More than 1 million New Jersey workers filed for unemployment insurance over the course of two months since the state ordered business closures and a stay-at-home order to slow the spread of the coronavirus.
Put into perspective: That's more than double all the claims workers in the state submitted during the whole of 2019, which was 492,000 applications.
Between April 26 and May 2, another 88,326workers submitted unemployment claims for the first time, seeking public help covering lost or reduced wages as businesses closed their doors or reduced staff and services, according to data released Thursday by the U.S. Department of Labor.
That number of applications is much lower than the peak of claims during the crisis, close to 215,000 at the end of March. But it's still significantly higher than what workers usually file during that week in past years, around 7,000 to 12,000 claims.
Employees across the country are feeling similar strains. Nationwide, more than 3.2 million workers filed for unemployment last week, and more than 33 million across the country submitted claims since mid-March.
More than 642,000 New Jersey workers have received $1.9 billion in benefits since mid-March.
However, New Jersey workers are still facing problems with the process, as many people are filing for the first time or reopening old claims in a system that is not self-explanatory. The website has crashed and phone lines are often jammed. The state Department of Labor scrambled to assemble more workers to help people with questions and updated its website to allow more steps to be done online, rather than over the phone.
“We are doing everything we can to put the best, most useful information out there and urge everyone to read it before they certify,” said Labor Commissioner Robert Asaro-Angelo. “This is the process we are required to follow to protect claimants, protect our trust fund’s solvency and protect New Jersey businesses. It’s heartbreaking to hear stories of a single mom or a furloughed dad whose family sustaining payments were held up. It’s even worse when tens of thousands have it held up because of an avoidable, unintentional certification mistake. ”
Gov. Phil Murphy said Wednesday that Asaro-Angelo is planned to be at the daily coronavirus briefing Thursday at 1 p.m. to address issues filers may be having, and explain why applicants may not yet be receiving an extra $600 check each week from the federal stimulus CARES Act.
New Jersey began doling out these supplemental payment starting on April 14, and new filers can see these payments retroactive to the week of March 29, the agency said.
The federal CARES Act also expanded benefits for additional 13 weeks, that will also be available for those who already exhausted past benefits starting May 18. The state labor department posted a guide online that explains what to do in different scenarios, and whether an applicant needs to file a new claim, open an existing one, or wait for agency instructions.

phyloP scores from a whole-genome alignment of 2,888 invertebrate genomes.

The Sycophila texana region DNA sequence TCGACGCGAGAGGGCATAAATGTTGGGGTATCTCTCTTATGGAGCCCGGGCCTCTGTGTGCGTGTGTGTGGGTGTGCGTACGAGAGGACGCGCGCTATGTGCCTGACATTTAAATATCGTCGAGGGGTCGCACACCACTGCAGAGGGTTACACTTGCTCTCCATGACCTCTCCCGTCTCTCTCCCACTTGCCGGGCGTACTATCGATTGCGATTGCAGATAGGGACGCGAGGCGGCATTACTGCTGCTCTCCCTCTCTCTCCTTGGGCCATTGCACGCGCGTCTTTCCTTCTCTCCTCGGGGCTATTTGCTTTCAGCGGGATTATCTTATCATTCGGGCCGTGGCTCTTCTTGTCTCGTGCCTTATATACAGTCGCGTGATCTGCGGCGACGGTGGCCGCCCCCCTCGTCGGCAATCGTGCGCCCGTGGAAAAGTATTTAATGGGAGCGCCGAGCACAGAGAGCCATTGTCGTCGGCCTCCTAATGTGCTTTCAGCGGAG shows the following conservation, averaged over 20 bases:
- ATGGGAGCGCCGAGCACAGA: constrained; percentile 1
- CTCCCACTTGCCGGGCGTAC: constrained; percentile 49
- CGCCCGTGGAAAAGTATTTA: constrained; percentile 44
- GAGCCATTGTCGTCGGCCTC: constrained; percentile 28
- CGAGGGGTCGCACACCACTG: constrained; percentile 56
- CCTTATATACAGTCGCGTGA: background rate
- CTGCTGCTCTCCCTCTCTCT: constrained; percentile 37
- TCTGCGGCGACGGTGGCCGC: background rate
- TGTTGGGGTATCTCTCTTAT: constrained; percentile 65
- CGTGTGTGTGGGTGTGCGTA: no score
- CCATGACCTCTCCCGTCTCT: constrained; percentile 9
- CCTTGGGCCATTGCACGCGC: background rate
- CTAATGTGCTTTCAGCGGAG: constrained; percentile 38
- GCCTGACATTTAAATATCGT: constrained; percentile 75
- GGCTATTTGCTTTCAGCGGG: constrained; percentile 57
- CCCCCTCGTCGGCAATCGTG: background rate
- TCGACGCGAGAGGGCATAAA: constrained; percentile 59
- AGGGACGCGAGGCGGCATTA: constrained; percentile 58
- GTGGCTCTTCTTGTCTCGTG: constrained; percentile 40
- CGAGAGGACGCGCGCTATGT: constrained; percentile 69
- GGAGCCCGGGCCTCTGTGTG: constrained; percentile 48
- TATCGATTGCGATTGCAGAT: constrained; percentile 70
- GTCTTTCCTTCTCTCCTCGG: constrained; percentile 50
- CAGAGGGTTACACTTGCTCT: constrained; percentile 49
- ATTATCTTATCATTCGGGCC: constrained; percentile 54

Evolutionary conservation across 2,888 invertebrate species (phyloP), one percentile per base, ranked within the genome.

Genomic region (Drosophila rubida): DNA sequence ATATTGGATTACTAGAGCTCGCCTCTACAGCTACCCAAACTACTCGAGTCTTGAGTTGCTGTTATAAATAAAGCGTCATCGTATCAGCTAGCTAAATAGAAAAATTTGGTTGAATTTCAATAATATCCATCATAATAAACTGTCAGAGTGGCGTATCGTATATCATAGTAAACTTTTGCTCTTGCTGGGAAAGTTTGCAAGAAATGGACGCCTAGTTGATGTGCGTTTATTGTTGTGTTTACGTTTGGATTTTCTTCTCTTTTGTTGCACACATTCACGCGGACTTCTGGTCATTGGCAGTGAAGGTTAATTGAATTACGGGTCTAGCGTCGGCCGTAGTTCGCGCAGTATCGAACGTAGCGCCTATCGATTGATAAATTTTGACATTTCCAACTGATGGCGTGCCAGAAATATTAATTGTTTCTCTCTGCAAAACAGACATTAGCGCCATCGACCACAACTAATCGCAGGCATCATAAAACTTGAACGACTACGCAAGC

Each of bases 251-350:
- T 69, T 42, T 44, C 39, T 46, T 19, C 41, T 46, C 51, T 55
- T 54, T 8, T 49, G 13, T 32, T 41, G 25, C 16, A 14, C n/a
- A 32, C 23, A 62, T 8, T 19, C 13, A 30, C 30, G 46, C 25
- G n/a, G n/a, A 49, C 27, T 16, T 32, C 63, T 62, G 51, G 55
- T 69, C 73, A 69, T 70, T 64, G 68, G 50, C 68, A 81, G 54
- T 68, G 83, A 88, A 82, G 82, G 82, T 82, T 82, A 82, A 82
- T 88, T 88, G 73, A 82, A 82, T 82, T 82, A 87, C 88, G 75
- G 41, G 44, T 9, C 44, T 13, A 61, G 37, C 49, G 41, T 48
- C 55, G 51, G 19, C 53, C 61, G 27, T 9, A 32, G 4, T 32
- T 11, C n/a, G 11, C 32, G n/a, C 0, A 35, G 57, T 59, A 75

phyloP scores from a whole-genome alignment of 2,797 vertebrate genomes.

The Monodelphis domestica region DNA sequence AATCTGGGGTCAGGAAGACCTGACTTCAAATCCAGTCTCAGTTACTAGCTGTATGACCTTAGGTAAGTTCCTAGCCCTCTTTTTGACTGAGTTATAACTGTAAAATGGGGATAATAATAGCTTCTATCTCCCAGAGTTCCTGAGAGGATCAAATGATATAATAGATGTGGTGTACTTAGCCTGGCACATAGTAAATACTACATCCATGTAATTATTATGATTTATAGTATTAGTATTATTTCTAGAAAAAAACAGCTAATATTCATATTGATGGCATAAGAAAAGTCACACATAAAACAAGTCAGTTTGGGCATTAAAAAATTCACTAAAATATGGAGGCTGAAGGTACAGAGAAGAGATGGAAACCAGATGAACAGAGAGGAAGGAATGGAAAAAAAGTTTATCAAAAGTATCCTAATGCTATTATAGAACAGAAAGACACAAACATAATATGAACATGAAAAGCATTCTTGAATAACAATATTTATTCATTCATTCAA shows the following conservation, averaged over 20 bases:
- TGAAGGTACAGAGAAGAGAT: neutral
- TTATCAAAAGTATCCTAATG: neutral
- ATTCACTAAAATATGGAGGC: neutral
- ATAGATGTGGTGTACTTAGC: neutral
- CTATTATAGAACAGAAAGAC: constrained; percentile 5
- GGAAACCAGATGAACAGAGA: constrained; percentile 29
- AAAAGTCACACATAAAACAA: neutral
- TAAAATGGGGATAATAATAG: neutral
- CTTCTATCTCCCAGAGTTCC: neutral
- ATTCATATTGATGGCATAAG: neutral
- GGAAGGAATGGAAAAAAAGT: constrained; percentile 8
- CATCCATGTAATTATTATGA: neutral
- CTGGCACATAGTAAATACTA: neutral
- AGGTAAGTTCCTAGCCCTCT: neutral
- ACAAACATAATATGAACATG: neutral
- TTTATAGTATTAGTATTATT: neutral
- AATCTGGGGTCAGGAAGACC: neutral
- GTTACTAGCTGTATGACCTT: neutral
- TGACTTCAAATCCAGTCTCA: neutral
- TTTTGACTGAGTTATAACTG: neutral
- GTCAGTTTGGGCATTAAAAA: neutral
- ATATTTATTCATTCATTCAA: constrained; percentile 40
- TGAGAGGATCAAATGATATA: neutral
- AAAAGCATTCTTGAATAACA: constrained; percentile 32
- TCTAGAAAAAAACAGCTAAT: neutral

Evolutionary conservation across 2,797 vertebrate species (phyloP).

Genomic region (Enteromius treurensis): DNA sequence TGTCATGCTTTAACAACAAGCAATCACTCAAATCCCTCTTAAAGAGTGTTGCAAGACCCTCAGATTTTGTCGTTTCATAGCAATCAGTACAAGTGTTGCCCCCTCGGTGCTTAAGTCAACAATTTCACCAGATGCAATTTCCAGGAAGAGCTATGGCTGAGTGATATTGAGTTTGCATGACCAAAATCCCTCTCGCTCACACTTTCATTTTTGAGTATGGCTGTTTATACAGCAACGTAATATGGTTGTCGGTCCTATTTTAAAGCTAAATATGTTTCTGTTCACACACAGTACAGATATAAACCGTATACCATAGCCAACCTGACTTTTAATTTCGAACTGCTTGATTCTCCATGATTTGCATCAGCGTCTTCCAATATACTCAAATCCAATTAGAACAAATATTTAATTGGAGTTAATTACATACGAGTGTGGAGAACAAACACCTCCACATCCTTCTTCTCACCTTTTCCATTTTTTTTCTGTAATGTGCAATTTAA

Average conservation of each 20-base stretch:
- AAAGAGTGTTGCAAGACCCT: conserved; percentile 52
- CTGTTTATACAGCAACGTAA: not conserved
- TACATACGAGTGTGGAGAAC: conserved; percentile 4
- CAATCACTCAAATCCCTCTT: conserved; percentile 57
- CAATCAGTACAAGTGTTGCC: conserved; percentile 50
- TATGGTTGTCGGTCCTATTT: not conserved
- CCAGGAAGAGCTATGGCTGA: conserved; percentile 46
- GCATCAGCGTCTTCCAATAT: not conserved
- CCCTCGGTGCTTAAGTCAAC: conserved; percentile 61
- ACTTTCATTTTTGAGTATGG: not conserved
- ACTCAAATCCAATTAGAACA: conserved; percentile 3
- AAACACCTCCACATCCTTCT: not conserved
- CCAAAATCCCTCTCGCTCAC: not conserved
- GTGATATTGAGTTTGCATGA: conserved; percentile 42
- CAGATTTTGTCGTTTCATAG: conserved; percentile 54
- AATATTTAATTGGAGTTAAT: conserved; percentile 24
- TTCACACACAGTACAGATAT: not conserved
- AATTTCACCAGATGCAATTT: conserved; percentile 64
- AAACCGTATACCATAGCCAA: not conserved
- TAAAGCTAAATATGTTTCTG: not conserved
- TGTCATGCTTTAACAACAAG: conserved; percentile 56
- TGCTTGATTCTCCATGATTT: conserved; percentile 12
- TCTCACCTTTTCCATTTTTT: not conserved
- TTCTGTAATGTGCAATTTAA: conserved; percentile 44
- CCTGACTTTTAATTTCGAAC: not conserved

For those already receiving benefits, the extra 13 weeks of payments will automatically be available.
New Jersey also began processing claims last week for people who were formerly ineligible for benefits, such as independent contractors, gig economy workers and self-employed individuals. The state processed an additional 72,000 claims for this federal Pandemic Unemployment Assistance, and Murphy said he hopes to finish processing all such claims this week.
Visit nj.gov/labor and read the appropriate guides before you file, the labor department says, because a mistake can set back an application. However, claims will be backdated to the day you are first eligible, so you will not lose out on benefits, Murphy said.
Some users may not be correctly answering the seven questions required to claim benefits each week, resulting in a "claim not payable at this time" error message. Follow this new Labor Department guide to understand the appropriate answers for your situation.
Sen. Troy Singleton, D-Burlington, called on the state Department of Labor to draw $50 million from $1.8 billion available in federal funds to make information technology upgrades and hire temporary workers to help process claims.
“While no one could have predicted the consequences of this pandemic, the current unemployment system is woefully outdated, and the New Jersey Department of Labor staff is simply not plentiful enough to address the full scale of this crisis due to years of reductions in manpower," Singleton said.
For those looking for unemployment, visit jobs.covid19.nj.gov/ to visit a state job portal that has close to 60,000 job postings from more than 800 essential businesses that are still open.